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Search Results: 1 - 10 of 1429 matches for " Jerzy Krupinski "
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Emerging Molecular Targets for Brain Repair after Stroke
Jerzy Krupinski,Mark Slevin
Stroke Research and Treatment , 2013, DOI: 10.1155/2013/473416
Emerging Molecular Targets for Brain Repair after Stroke
Jerzy Krupinski,Mark Slevin
Stroke Research and Treatment , 2013, DOI: 10.1155/2013/473416
Abstract: The field of neuroprotection generated consistent preclinical findings of mechanisms of cell death but these failed to be translated into clinics. The approaches that combine the modulation of the inhibitory environment together with the promotion of intrinsic axonal outgrowth needs further work before combined therapeutic strategies will be transferable to clinic trials. It is likely that only when some answers have been found to these issues will our therapeutic efforts meet our expectations. Stroke is a clinically heterogeneous disease and combinatorial treatments require much greater work in pharmacological and toxicological testing. Advances in genetics and results of the Whole Human Genome Project (HGP) provided new unknown information in relation to stroke. Genetic factors are not the only determinants of responses to some diseases. It was recognized early on that “epigenetic” factors were major players in the aetiology and progression of many diseases like stroke. The major players are microRNAs that represent the best-characterized subclass of noncoding RNAs. Epigenetic mechanisms convert environmental conditions and physiological stresses into long-term changes in gene expression and translation. Epigenetics in stroke are in their infancy but offer great promise for better understanding of stroke pathology and the potential viability of new strategies for its treatment. 1. Where Are We? The classical molecular targets for stroke include those involved in oedema/inflammation control, axonal regeneration/plasticity, neurogenesis/angiogenesis, and events that support recovery. For decades, old targets for stroke were based on observations of molecular and cellular changes after stroke. Numerous inflammatory markers, growth-associated proteins, cell cycle proteins, NMDA receptors, molecules involved in synaptic plasticity, dendritic branching, neural sprouting or extracellular matrix remodelling were key targets. The field of neuroprotection generated consistent preclinical findings of mechanisms of cell death but these failed to be translated into clinical therapies. Many clinical trials were carried out using doses that were already known to be ineffective in preclinical trials, or employing time delays outside the established therapeutic window. Some trials were based on preclinical data showing relatively weak effects or those that were only established in one limited model. Similar problems may occur in the field of neural repair without careful work on the key points associated with clinical translation [1]. The effective delivery of neural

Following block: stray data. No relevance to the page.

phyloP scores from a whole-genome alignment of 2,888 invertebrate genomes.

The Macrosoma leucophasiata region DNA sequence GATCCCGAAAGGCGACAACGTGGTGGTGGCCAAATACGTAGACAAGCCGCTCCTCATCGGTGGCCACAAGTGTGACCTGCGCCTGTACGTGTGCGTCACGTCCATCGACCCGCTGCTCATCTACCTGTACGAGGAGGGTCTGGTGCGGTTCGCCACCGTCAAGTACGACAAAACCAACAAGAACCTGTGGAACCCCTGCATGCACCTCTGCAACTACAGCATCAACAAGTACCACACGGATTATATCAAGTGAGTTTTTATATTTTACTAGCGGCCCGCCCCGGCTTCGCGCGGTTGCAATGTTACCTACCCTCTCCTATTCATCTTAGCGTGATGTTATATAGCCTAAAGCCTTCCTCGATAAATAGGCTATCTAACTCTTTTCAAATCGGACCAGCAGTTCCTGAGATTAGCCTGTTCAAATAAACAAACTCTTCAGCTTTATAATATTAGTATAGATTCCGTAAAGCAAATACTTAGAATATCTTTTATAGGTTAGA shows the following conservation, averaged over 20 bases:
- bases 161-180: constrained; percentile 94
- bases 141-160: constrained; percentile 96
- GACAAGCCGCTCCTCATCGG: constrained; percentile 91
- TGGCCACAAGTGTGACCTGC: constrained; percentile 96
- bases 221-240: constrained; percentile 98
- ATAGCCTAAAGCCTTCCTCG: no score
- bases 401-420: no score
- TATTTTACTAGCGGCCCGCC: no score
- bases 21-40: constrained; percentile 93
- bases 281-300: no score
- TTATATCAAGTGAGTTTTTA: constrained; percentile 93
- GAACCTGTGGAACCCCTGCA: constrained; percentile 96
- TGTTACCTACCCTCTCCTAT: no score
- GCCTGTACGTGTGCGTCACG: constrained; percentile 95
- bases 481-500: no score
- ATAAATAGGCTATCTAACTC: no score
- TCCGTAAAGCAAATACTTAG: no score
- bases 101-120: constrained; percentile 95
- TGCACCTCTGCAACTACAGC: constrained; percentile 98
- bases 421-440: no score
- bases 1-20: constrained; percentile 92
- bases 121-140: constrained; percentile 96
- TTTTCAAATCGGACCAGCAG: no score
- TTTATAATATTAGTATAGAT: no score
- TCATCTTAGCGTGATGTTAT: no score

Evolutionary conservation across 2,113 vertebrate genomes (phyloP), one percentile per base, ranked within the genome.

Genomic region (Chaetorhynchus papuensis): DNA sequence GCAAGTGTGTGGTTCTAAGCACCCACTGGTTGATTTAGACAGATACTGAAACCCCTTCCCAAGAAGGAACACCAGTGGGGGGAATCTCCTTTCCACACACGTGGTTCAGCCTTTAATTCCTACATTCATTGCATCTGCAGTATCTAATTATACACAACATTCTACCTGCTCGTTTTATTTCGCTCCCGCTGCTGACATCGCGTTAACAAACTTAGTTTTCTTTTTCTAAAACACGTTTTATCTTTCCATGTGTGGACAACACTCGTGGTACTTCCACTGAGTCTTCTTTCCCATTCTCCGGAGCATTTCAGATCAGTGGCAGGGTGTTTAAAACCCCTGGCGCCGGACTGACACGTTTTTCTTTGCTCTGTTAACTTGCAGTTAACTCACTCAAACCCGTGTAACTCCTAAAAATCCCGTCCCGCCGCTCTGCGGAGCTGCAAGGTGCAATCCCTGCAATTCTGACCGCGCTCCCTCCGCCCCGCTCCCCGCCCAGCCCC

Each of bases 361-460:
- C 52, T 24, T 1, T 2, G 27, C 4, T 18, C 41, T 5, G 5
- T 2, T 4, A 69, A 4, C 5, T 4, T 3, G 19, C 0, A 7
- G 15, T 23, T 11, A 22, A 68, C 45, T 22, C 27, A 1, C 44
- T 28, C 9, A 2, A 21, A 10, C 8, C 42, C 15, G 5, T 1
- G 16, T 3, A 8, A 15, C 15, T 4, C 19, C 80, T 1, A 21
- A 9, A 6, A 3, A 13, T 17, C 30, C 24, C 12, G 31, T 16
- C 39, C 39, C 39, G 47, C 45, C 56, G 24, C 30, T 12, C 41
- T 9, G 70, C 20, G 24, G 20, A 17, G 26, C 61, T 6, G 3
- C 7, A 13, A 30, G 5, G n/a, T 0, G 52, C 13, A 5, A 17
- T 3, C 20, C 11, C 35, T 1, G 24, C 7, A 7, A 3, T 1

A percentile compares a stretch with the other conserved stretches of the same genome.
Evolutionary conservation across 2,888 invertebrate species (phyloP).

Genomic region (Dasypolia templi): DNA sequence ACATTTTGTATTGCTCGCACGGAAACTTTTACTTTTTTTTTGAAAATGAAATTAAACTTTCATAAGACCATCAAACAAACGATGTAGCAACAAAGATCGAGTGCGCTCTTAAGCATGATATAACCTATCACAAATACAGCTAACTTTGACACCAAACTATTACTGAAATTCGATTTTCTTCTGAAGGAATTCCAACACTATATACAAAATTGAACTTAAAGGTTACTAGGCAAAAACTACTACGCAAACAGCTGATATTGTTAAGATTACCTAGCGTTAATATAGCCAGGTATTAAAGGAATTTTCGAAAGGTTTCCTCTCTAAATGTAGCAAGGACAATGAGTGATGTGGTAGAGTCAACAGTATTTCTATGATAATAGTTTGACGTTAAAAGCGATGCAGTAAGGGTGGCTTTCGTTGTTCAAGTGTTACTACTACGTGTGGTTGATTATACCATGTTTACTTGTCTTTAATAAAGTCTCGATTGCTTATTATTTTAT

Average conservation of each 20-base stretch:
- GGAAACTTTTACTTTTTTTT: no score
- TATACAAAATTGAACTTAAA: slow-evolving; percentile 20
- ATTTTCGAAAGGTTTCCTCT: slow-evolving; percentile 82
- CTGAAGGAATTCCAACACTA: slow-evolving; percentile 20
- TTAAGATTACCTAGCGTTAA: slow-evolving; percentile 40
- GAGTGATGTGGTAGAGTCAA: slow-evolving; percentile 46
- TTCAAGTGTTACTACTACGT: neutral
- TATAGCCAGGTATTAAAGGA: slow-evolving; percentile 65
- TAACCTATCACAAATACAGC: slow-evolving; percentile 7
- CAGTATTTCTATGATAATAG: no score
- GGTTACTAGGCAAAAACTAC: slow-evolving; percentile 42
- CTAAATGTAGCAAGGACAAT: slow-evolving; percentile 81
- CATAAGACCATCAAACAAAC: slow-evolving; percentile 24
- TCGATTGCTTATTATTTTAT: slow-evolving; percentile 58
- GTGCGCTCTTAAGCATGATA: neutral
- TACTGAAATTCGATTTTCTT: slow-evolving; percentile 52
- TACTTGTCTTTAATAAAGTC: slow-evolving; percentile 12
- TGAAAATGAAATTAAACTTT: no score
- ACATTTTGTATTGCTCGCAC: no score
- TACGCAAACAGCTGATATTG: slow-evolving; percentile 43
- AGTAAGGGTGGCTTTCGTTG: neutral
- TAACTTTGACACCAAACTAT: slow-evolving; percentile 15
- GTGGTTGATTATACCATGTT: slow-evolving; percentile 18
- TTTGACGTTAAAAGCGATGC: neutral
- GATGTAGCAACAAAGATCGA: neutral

Antithrombotic Medication for Cardioembolic Stroke Prevention
M. àngels Font,Jerzy Krupinski,Adrià Arboix
Stroke Research and Treatment , 2011, DOI: 10.4061/2011/607852
Abstract: Embolism of cardiac origin accounts for about 20% of ischemic strokes. Nonvalvular atrial fibrillation is the most frequent cause of cardioembolic stroke. Approximately 1% of population is affected by atrial fibrillation, and its prevalence is growing with ageing in the modern world. Strokes due to cardioembolism are in general severe and prone to early recurrence and have a higher long-term risk of recurrence and mortality. Despite its enormous preventive potential, continuous oral anticoagulation is prescribed for less than half of patients with atrial fibrillation who have risk factors for cardioembolism and no contraindications for anticoagulation. Available evidence does not support routine immediate anticoagulation of acute cardioembolic stroke. Anticoagulation therapy's associated risk of hemorrhage and monitoring requirements have encouraged the investigation of alternative therapies for individuals with atrial fibrillation. New anticoagulants being tested for prevention of stroke are low-molecular-weight heparins (LMWH), unfractionated heparin, factor Xa inhibitors, or direct thrombin inhibitors like dabigatran etexilate and rivaroxaban. The later exhibit stable pharmacokinetics obviating the need for coagulation monitoring or dose titration, and they lack clinically significant food or drug interaction. Moreover, they offer another potential that includes fixed dosing, oral administration, and rapid onset of action. There are several concerns regarding potential harm, including an increased risk for hepatotoxicity, clinically significant bleeding, and acute coronary events. Therefore, additional trials and postmarketing surveillance will be needed. 1. Introduction Embolism of cardiac origin accounts for about 20% of ischemic strokes. Several heart conditions enhance stroke risk. Atrial fibrillation is the most common condition of cardioembolic stroke, and anticoagulation is the treatment generally indicated for secondary prevention and in some cases for primary prevention. In this review, we analyse cardiac conditions prone to cardioembolic infarct and its management. We review atrial fibrillation, acute myocardial infarct, congestive heart failure and dilated cardiomyopathies, cardiac procedures, pacemakers, valve diseases, and endocarditis. We provide a table with AHA recommendations for patients with cardioembolic stroke types (Table 1) [1]. Transesophageal echocardiography has also provided evidence that the aortic arch is a common source of embolic material, but the risk of cerebral embolism appears to be directly related to the size of
Controlling the angiogenic switch in developing atherosclerotic plaques: Possible targets for therapeutic intervention
Mark Slevin, Jerzy Krupinski, Lina Badimon
Vascular Cell , 2009, DOI: 10.1186/2040-2384-1-4